I built 7 firearms in one afternoon
Well sorta, at least in the eyes of alphabet guy's.
I received Stitckerman's bending jig Friday, so I spent yesterday afternoon bending up 7 flats.
6 Tapco's and 1 FAC I've had hanging around for a while. All 7 came out perfect.
Stickermans jig does a fabulous job bending these flats, however setting them up is a royal pain in the kiester.
Setting them up by measuring is very time consuming and frustrating (have you ever tried to move something .002?)
On top of that, once you finally have it perfect, it changes when you tighten the plate.
After doing the first 3 by measurement, I decided to drill the jig to use locating pins.
After carefully locating a flat, I drilled the jig center piece for pins, what a relief, the last 4 went very quickly, and were right on the money.
Bending 7 flats, does not make me an expert on the subject, but I have a couple of observations as a guy whose been there, done that.
After seeing how much force is required to start the initial bend, I'm very leary of DPH's new jig base design,
His die looks very robust, even more so than stickermans, (although his works perfectly) but the base concerns me.
I would be afraid that the angle iron would tend to splay after a few bends, it appears to be only 1/4" stock, and with those huge notches on either end, there is nothing to hold the two sides parallel.
I don't know this as fact, it's pure speculation on my part.
Judging by how hard I worked my press, I would say it takes at least a couple of tons of pressure to start the bend.
I do like their full height center section, and that it's threaded instead of having to fumble with nuts.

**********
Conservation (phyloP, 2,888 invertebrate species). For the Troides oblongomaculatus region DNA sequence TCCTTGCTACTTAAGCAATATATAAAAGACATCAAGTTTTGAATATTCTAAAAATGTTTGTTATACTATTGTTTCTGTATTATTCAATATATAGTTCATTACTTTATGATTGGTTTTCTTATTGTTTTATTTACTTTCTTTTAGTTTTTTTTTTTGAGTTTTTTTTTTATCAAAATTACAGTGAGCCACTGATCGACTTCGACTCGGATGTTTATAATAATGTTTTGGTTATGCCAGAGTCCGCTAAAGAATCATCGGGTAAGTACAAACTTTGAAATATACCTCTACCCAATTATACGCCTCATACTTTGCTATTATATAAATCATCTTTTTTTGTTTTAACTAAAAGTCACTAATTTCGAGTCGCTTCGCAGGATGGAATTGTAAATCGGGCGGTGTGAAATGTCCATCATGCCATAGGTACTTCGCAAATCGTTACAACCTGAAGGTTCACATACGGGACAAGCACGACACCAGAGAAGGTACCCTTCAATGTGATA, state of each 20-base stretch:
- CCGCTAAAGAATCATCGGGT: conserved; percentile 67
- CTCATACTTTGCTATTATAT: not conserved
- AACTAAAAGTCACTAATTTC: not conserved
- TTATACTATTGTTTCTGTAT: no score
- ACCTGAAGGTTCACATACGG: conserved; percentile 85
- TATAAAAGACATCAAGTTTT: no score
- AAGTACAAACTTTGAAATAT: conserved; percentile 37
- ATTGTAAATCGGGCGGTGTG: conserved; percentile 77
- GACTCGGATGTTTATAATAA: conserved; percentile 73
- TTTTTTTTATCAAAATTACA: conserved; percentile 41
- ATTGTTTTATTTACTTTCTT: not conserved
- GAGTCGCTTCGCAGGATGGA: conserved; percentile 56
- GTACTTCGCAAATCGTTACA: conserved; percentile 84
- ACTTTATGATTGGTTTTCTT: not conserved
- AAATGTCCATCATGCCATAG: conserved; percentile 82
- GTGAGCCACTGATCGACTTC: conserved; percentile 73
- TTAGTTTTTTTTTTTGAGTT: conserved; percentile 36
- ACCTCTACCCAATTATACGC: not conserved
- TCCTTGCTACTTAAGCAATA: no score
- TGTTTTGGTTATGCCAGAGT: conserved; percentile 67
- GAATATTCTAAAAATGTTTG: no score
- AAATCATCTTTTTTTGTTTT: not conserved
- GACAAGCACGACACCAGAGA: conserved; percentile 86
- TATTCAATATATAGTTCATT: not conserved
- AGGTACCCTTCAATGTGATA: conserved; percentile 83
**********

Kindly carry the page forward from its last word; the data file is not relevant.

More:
I'm not sure why stickerman does not have locating pins on the jig itself. There are a couple of undersized pin holes on the bottom plate to get you in the ballpark, but man, it's a big freakin park when you're working in thousandths.
I know both of these are new products, and will certainly be refined as time and experience go on, both are proven performers.
But as they sit right now, I would say the ultimate bender would be DPH's die in stickermans base.
Good post and I'm so glad to hear I'm not the only one that has a hard time centering these flats!!
max how do you bend the top rails with stickmans jig.those flats you bent look great.also what will you do for heat treat? great job! rick
So , as I understand it, you drilled two 1/8" holes in the die in the areas of the alignment holes on the flats and then put two roll pins in them. Is that about right?
That's the kind of feedback I wanted to hear. I'll make some changes on the next ones. Threading the holes instead of using nuts will take longer to make though. Maybe just tack welding the nuts on would work?
The pins I sent were .1093" and the holes in the flats are .120" I have a piece or two of .120" drill blank and the right bit so I'll try one to see if it centers up right on the two flats I haven't bent yet.
It's nice to see pictures that somebody else has taken of the one I built
stickerman i would like to buy one of your jigs i emailed you for info.the jigs look great let me know how to pay and time frame for del. thanks i just checked my email ill send mo on tuesday let me know how much and were to send thanks rick
Looks great! I thought once you bolted the flat down on the jig it took out all the guess work of measuring? They look awesome!
I start the upper rail bend with a super high tech tool I designed. lol
Originally Posted by mike
I ground and polished the head of a H-D head bolt, it works good to get the bend started.
Then I use a hammer and a block of steel to finish the bend.
I have a Mapp/Oxy torch for heat treating.
More or less.
Originally Posted by Chiroone
The pin holes in the flats are .120 I opened them up to 1/8" (.125)
Drilled two .125 holes in the center section about .500 deep, opened up the holes in the plate to .125
Then used two 1/8" drill bits to align the flat while I tightened the the plate.
Then removed the bits.
The plate locks the flat in place nicely, so the pins are only needed for alignment.
Originally Posted by Cephus
When I got the jig the first thing I did was polish the inside of the base with 400 wrapped around a wooden block.
I'm not saying this is necessary, it probably would have worked just fine right out of the box, but I decided, why not, it can't hurt.
I also lubed the inside of the base as well as the flat.
The pressing itself went very smoothly.